rainn.png
Tuesday September 21st, 2021 1:34AM

NASA rover attempting most difficult Martian touchdown yet

By The Associated Press

CAPE CANAVERAL, Fla. (AP) — Spacecraft aiming to land on Mars have skipped past the planet, burned up on entry, smashed into the surface, and made it down amid a fierce dust storm only to spit out a single fuzzy gray picture before dying.

Almost 50 years after the first casualty at Mars, NASA is attempting its hardest Martian touchdown yet.

The rover named Perseverance is headed Thursday for a compact 5-mile-by-4-mile (8-kilometer-by-6.4-kilometer) patch on the edge of an ancient river delta. It's filled with cliffs, pits, sand dunes and fields of rocks, any of which could doom the $3 billion mission. The once submerged terrain also could hold evidence of past life, all the more reason to gather samples at this spot for return to Earth 10 years from now.

While NASA has done everything possible to ensure success, “there's always this fear that it won't work well, it won't go well,” Erisa Stilley, a landing team engineer, said Tuesday. “We've had a pretty good run of successful missions recently and you never want to be the next one that isn't. It's heartbreaking when it happens.”

A look at NASA’s latest mission:

MARS MASTER

NASA has nailed eight of nine landing attempts, making the U.S. the only country to achieve a successful touchdown. China hopes to become the second nation in late spring with its own life-seeking rover; its vessel entered orbit around Mars last week along with a United Arab Emirates spacecraft. The red planet's extremely thin atmosphere makes it hard to get down safely. Russia has piled up the most lander losses at Mars and moon Phobos, beginning in the early 1970s. The European Space Agency also has tried and failed. Two NASA landers are still humming along: 2012′s Curiosity rover and 2018′s InSight. Launched last July, Perseverance will set down some 2,000 miles (3,200 kilometers) away at Jezero Crater, descending by parachute, rocket engines and sky crane. The millions of lines of software code and hundreds of thousands of electric parts have to work with precision. “There’s no go-backs. There’s no retries," deputy project manager Matt Wallace said Wednesday.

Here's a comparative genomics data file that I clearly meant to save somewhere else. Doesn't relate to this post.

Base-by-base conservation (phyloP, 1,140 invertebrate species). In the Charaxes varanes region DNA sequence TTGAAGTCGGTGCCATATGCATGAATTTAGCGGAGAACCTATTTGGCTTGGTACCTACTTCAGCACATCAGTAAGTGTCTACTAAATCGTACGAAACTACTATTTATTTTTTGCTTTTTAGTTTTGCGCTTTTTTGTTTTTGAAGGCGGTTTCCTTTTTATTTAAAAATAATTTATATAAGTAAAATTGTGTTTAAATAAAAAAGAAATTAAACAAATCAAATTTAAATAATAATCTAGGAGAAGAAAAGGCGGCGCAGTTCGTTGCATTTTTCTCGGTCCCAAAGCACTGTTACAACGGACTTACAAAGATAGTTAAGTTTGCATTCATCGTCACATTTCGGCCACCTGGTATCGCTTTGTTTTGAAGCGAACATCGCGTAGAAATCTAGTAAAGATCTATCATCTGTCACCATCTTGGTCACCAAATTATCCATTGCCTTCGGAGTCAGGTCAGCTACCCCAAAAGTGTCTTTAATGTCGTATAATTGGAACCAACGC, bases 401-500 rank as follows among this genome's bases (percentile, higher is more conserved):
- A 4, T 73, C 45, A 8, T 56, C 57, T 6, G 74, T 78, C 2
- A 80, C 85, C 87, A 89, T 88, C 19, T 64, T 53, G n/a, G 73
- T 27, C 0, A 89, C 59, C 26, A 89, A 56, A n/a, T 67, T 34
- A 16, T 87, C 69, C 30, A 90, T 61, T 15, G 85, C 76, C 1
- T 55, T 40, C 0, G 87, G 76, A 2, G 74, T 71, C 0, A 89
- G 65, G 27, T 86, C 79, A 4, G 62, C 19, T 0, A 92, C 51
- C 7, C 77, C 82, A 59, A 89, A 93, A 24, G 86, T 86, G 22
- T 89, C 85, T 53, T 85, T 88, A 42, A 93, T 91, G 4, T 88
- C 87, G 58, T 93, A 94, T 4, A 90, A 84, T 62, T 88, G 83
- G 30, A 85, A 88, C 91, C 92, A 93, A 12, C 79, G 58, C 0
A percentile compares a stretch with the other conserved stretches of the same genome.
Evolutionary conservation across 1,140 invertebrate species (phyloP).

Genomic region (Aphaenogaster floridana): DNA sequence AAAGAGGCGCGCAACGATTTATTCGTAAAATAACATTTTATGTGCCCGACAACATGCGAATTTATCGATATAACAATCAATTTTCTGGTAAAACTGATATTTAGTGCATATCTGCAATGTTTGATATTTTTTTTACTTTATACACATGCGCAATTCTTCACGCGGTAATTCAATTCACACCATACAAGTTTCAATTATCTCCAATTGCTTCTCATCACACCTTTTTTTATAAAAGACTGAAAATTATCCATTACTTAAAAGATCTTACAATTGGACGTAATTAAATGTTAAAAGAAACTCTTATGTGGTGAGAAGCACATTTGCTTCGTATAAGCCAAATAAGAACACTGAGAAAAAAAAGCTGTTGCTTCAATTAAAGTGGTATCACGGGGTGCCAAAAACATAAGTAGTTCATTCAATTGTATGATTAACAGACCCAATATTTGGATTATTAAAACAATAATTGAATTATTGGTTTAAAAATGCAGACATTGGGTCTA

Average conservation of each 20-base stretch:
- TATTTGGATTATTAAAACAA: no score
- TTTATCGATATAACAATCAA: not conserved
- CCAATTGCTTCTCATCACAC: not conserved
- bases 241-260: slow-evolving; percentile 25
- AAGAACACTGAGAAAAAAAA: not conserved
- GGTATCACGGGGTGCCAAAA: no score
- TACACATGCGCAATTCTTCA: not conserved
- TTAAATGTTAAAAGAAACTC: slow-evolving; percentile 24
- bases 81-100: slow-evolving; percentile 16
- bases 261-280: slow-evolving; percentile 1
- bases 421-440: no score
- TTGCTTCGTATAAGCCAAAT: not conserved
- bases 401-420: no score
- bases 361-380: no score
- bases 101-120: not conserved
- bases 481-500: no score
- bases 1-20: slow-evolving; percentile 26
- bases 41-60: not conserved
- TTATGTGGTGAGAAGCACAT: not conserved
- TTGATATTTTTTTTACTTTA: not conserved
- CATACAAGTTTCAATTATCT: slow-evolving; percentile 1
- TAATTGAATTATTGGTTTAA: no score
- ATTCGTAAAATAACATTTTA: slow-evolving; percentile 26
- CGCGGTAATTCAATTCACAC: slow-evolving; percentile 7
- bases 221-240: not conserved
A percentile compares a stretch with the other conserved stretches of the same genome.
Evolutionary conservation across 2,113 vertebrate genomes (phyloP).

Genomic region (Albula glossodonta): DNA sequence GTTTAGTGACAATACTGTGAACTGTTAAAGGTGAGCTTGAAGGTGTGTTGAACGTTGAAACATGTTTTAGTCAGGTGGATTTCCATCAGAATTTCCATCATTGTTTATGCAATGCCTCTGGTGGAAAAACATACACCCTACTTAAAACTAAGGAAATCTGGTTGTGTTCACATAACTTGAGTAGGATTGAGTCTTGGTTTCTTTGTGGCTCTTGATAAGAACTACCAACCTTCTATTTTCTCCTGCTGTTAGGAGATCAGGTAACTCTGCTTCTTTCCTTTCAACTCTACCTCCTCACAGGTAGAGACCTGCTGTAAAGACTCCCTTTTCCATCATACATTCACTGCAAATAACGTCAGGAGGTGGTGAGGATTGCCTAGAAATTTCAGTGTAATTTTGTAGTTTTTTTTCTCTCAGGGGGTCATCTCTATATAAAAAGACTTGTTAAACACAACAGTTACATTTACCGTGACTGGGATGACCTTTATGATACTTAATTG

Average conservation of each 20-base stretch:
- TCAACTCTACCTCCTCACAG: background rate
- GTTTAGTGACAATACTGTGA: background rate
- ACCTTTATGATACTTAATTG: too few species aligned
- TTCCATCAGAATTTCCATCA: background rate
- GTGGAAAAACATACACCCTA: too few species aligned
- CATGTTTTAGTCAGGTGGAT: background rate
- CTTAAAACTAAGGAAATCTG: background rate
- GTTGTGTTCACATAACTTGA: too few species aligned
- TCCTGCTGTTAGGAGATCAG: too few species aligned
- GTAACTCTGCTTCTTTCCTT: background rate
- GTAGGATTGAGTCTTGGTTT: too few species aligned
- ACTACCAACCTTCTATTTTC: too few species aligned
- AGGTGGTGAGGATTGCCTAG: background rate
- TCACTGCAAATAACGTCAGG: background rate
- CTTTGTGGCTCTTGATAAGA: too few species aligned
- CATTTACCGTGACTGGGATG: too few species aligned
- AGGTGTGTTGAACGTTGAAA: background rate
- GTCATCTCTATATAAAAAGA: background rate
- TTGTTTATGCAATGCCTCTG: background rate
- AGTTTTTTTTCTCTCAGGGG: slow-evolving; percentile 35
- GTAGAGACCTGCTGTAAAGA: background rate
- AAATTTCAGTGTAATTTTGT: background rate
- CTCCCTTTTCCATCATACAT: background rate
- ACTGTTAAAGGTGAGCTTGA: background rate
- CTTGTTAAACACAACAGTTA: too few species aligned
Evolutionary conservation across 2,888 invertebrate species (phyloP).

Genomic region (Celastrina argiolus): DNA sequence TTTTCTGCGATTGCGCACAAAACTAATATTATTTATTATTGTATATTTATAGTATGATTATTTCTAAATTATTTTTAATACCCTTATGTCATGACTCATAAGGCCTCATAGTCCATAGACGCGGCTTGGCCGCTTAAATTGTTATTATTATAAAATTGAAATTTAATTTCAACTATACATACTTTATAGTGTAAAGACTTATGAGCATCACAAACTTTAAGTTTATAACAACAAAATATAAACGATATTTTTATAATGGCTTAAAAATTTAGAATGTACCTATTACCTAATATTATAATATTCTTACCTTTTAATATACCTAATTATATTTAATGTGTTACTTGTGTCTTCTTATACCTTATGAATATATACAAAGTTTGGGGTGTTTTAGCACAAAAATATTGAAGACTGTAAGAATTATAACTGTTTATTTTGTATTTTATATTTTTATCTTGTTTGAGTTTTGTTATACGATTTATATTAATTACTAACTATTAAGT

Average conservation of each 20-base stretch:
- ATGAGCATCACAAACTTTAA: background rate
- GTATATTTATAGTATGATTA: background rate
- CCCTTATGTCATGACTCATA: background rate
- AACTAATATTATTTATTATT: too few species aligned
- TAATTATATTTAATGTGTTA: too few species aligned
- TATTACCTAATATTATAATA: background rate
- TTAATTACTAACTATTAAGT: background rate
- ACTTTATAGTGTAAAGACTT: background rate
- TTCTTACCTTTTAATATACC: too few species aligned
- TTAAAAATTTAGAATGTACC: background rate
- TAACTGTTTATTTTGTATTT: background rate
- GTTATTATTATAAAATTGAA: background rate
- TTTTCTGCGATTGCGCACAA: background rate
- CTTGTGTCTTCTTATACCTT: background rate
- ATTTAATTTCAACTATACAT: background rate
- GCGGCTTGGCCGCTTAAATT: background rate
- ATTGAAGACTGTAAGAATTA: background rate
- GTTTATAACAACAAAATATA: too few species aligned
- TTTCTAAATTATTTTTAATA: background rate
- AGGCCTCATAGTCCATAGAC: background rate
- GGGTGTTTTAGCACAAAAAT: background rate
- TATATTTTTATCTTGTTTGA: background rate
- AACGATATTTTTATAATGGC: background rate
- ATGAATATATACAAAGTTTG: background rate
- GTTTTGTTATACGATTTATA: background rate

TOUGHEST LANDING YET

NASA has equipped the 1-ton Perseverance — a beefier version of Curiosity — with the latest landing tech to ace this touchdown. A new autopilot tool will calculate the descending rover’s distance to the targeted location and release the massive parachute at the precise moment. Then another system will scan the surface, comparing observations with on-board maps. The rover could detour up to 2,000 feet (600 meters) while seeking somewhere safe, Neil Armstrong style. Without these gizmos, Jezero Crater would be too risky to attempt. Once down, the six-wheeled Perseverance should be the best driver Mars has ever seen, with more autonomy and range than Curiosity. “Percy’s got a new set of kicks," explained chief engineer Adam Steltzner, "and she is ready for trouble on this Martian surface with her new wheels.”

LOOKING FOR SIGNS OF LIFE

Where there was water, there may have been life. That’s why NASA wants Perseverance snooping around Jezero Crater, once home to a lake fed by a river. It’s now bone dry, but 3.5 billion years ago, this Martian lake was as big and wet as Nevada and California’s Lake Tahoe. Perseverance will shoot lasers at rocks judged most likely to contain evidence of past microscopic life, analyzing the emitted vapor, and drill into the best candidates. A few dozen core samples — about a pound’s worth (one-half kilogram) of rock and dust — will be set aside in sealed titanium tubes for future pickup.

ROUND-TRIP TICKET

Scientists have wanted to get hold of Mars rocks ever since NASA’s Mariners provided the first close pictures a half-century ago. NASA is teaming up with the European Space Agency to do just that. The bold plan calls for a rover and return rocket to launch to Mars in 2026, to retrieve Perseverance’s stash of samples. NASA expects to bring back the rocks as early as 2031, several years before the first astronauts might arrive on the scene. The rover’s super sterilized sample tubes are the cleanest components ever sent into space, according to NASA, to avoid any contaminating traces of Earth.

COVID-19 PRECAUTIONS